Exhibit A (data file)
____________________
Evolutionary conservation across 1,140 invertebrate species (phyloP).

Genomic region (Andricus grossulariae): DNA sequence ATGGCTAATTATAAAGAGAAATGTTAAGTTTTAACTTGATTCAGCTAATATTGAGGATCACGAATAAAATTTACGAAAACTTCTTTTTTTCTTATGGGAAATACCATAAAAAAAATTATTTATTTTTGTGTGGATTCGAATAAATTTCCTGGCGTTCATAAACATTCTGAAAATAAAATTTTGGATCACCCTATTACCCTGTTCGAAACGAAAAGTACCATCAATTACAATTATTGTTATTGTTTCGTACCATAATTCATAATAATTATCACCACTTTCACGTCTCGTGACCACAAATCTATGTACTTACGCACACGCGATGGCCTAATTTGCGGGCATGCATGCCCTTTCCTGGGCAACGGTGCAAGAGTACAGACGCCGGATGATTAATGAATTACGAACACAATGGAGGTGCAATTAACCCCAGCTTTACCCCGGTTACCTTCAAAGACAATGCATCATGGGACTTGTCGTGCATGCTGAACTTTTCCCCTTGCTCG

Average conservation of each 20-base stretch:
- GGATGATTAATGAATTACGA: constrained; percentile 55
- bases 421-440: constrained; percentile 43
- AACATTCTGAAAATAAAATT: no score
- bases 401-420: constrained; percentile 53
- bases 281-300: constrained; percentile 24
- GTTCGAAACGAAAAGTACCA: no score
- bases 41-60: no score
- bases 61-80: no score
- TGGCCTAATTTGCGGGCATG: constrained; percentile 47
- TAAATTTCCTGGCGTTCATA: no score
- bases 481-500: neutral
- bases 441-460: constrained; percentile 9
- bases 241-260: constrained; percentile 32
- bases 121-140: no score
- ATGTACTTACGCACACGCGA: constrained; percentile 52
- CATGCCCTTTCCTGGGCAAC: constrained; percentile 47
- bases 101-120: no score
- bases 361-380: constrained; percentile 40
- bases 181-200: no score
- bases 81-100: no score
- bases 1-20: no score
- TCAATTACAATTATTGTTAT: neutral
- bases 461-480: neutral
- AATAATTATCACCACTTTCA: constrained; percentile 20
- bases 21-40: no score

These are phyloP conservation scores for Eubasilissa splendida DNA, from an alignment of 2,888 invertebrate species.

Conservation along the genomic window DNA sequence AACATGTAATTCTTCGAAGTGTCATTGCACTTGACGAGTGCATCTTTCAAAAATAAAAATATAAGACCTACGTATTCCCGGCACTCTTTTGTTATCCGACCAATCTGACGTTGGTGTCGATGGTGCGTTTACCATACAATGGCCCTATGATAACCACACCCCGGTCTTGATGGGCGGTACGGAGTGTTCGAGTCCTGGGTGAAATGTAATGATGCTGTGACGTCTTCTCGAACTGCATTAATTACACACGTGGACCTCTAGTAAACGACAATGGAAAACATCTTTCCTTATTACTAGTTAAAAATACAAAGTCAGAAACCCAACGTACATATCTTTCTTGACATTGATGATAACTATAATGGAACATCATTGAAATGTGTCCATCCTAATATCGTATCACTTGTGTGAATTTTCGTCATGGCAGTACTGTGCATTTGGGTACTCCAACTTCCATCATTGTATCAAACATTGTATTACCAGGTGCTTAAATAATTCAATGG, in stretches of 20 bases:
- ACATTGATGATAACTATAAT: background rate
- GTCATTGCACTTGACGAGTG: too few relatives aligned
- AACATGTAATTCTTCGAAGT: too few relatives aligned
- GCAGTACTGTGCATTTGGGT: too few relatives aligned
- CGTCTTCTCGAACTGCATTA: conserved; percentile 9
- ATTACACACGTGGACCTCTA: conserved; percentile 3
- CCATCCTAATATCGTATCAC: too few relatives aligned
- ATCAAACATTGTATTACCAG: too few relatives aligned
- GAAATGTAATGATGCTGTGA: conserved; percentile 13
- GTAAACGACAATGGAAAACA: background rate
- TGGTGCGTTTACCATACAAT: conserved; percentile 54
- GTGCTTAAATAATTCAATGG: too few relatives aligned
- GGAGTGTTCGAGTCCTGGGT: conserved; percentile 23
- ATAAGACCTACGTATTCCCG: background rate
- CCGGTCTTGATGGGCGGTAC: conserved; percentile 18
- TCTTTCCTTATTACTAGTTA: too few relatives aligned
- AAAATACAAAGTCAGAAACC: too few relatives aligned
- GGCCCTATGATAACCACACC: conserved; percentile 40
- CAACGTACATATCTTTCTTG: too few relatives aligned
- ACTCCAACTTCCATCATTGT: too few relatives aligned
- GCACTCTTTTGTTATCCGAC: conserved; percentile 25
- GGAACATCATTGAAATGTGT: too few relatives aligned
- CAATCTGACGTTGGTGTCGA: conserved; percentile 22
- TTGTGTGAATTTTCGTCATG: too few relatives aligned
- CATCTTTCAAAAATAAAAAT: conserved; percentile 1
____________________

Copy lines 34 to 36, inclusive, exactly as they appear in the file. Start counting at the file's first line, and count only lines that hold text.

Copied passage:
- GCAGTACTGTGCATTTGGGT: too few relatives aligned
- CGTCTTCTCGAACTGCATTA: conserved; percentile 9
- ATTACACACGTGGACCTCTA: conserved; percentile 3